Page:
Look, I’m not a programmer. I’m a commercial photographer and digital artist who uses Photoshop extensively. I have mad respect for the software engineers and programmers who make these products possible. But I have to say, I’m looking forward to a day when the team at Adobe offers a compression method that both saves on hard drive space and matches the speed of the disabled compression checkbox... PSB support in Lightroom would be great as well.

If you haven’t already, be sure to check out the video above!

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34 Comments

Motti Bembaron's picture

True, disabling compression does make things much faster.

Michael Dougherty's picture

I may be off point, but I open my RAW files and save them as flattened, uncompressed TIFF files and never have a problem. I ultimately reduce a file to smaller size and save as JPEG file for uploading to internet. Obviously, if I make a post processing mistake on the flattened file, I just go back to the RAW file (which I never touch), and start over again. I can understand why professionals don't do this but I think the vast majority of amateurs and hobbyists like myself can stick to a simpler protocol.

Marc Perino's picture

This workflow maybe work for you but if you have many layers in a composite that requires many iterations for the clients' needs flattened files are not an option - until the end when I export.

If I just do raw touchups on a file in Capture One. I just export them as flattened file. But for comps the above method is not working.

Brian Rodgers Jr.'s picture

Michael Dougherty This workflow really depends on the type of photography that you do. I wrote this article primarily for photographers who are working with large megapixel cameras and work extensively in Photoshop. I'm a commercial photographer and the kind of work that I do requires a lot of retouching and compositing work. When you start building commercial files with multiple layers, luminosity masks, adjustment layers, smart objects etc. Files start to become really big and can significantly slow down your workflow.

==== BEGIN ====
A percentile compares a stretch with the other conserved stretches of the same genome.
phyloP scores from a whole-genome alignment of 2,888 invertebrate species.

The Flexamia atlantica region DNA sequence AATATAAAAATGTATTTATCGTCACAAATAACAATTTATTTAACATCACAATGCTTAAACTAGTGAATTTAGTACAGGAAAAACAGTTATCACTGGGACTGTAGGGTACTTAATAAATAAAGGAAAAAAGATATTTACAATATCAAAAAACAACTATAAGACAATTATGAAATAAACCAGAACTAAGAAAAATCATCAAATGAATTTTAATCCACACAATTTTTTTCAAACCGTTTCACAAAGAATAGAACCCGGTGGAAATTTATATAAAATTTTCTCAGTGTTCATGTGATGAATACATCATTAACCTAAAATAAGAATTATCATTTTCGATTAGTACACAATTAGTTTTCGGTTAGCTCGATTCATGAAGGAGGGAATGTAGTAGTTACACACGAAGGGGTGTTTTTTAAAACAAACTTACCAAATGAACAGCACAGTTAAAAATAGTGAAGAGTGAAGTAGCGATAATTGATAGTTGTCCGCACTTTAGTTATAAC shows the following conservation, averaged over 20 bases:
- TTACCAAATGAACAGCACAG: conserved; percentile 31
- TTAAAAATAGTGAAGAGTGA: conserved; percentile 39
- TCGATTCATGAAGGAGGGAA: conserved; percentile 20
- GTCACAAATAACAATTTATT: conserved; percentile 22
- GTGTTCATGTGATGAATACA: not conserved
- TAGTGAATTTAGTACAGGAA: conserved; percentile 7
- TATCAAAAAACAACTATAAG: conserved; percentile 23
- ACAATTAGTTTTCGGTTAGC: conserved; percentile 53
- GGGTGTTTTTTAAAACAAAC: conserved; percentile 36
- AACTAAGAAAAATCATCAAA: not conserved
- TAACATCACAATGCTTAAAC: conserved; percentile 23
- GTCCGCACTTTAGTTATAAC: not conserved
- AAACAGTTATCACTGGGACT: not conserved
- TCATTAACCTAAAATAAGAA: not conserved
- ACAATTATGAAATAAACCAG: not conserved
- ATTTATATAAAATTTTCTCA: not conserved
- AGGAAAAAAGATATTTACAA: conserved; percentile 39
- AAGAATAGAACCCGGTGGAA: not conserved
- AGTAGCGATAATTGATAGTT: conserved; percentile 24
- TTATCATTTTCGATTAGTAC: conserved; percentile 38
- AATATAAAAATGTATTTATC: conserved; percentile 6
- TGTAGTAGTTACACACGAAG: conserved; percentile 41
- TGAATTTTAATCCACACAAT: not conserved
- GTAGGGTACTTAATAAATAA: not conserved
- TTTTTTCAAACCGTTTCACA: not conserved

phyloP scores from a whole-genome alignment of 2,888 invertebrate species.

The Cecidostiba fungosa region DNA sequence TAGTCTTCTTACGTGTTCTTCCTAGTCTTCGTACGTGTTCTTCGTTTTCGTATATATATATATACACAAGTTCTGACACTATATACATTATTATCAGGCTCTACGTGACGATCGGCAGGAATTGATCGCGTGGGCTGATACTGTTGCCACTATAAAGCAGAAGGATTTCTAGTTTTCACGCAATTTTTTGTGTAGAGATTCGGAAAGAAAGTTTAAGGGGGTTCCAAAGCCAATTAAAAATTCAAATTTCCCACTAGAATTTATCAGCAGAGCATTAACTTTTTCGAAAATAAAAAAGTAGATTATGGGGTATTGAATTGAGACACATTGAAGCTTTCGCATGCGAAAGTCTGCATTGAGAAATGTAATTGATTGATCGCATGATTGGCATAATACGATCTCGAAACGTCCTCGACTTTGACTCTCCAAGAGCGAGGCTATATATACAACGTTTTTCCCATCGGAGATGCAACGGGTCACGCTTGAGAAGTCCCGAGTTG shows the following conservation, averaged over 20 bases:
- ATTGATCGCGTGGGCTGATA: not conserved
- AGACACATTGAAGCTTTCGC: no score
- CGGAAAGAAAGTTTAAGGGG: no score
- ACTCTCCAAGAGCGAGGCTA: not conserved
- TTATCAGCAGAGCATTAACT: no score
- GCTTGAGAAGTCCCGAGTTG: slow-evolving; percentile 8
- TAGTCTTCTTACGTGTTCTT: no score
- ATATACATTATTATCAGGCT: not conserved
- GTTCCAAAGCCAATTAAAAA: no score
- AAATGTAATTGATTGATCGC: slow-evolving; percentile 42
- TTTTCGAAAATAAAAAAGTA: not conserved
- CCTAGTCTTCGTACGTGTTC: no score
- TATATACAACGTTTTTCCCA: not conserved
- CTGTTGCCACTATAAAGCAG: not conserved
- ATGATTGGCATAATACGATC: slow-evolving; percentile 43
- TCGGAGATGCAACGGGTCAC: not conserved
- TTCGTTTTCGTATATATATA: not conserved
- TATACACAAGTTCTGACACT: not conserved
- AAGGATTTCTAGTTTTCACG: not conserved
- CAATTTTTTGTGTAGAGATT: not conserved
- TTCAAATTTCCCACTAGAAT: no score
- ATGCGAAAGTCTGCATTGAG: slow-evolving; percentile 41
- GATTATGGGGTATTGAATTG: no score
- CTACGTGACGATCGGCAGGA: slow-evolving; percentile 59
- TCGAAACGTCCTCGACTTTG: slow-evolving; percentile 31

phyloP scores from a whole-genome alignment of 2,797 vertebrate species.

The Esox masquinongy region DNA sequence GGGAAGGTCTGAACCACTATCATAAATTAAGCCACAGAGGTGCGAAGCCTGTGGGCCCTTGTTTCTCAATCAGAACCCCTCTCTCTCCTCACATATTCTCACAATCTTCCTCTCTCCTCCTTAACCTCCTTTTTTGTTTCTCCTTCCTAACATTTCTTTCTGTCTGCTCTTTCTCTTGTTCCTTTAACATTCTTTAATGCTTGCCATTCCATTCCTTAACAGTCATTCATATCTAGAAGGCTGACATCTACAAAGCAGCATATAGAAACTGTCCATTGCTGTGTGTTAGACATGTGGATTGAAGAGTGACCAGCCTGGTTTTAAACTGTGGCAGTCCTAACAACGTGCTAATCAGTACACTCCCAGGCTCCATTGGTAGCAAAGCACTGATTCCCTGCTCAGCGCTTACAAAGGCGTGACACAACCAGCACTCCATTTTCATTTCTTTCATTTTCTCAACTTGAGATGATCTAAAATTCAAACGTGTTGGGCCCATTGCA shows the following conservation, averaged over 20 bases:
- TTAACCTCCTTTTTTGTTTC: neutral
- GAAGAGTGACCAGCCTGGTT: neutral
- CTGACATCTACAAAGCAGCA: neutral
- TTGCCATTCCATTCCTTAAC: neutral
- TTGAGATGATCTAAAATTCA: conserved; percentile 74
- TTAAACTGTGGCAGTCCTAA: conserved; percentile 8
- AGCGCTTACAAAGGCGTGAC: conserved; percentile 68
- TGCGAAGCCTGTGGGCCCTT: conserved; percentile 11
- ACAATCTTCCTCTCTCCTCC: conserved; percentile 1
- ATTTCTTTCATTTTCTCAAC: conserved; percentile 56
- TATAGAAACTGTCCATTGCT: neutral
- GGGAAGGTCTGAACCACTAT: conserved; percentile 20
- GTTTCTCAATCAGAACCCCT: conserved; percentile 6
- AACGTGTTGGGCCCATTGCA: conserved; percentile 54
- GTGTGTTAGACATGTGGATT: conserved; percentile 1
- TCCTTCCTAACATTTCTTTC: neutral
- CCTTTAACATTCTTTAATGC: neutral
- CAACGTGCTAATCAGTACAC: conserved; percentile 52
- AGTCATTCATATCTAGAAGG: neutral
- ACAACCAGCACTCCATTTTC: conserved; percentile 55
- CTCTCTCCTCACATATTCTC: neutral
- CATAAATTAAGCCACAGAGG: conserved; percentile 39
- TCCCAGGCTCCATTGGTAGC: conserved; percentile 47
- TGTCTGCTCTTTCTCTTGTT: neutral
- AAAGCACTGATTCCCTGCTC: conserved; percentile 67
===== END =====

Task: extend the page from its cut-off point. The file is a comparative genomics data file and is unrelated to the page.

That being said, if you're the type of photographer that doesn't really use Photoshop, and just uses LR and Capture One to simply process your files and do a little cleanup work, then this workflow may not apply.

Michael Dougherty's picture

Brian, I use Photo Mechanic for sorting and Photoshop exclusively for post processing but I do use a number of plugins.

Motti Bembaron's picture

Flatten the PSD files is not an option. Even after delivering the final products, I keep all layered PSD. I do schools and the school composites can be hundreds of MB's and even GB's. Those take longer to save and work on.

Brian Rodgers Jr.'s picture

Agreed, always keep your layered files. Since LR doesn't currently support PSB files, I often create semi-flat PSD files so Lightroom can easily read them and I can simply export to other formats as needed.

Motti Bembaron's picture

That's right, LR does not read PSB files. Maybe one day.

Brian Rodgers Jr.'s picture

I sure hope so Motti Bembaron , I've been asking Adobe for years. If Adobe Bridge can read PSB files, why can't Lightroom? Doesn't make sense.

Sue G's picture

Raw is for Sushi

If the uncompressed file is larger, does that mean editing the photo uses more ram? I have files that take around 10 minutes to save. Hundreds of megapixels, many layers. Taking 10 minutes to save is absurd, but with these files, I need every inch of RAM I have to be able to edit them in the first place. I use a full spec MacBook Pro (32gb of ram).

Marc Perino's picture

To my knowledge not. Because if you open "uncompressed" files they take up as much ram as before. Only when you save them compressed they get smaller again.

I regularly work with 16bit 45Megapixel files with many layers. I save them as PSB (uncompressed) for all the work that I am doing. And when I archive them I turn on compression again.

I just wish I could turn it on, on a per-file-basis and not globally.

I edit on a 16GB MBP from 2016. So you should even have more bandwidth to work with.

Brian Rodgers Jr.'s picture

Hey Adam Hynes While the uncompressed file is larger, I haven't not noticed Photoshop using any more RAM than the original file. In fact, everything seems to be much faster. I have a lot of complex composite images that are well over 100mp and the compressed versions can be anywhere between 7-10GB in size. Just give this method a try for yourself and I think you'll be blown away by how much faster everything is.

Rk K's picture

If you need more ram just get a proper workstation for cheaper. Photoshop needs a lot of memory and 32gb is really not that much at all in this day and age. Even consumer grade desktop PCs can go up to 128gb.

Lee Christiansen's picture

Two questions...
1) How much bigger would files typically become without compression?
2) Is there a way of batch re-saving images with compression

Marc Perino's picture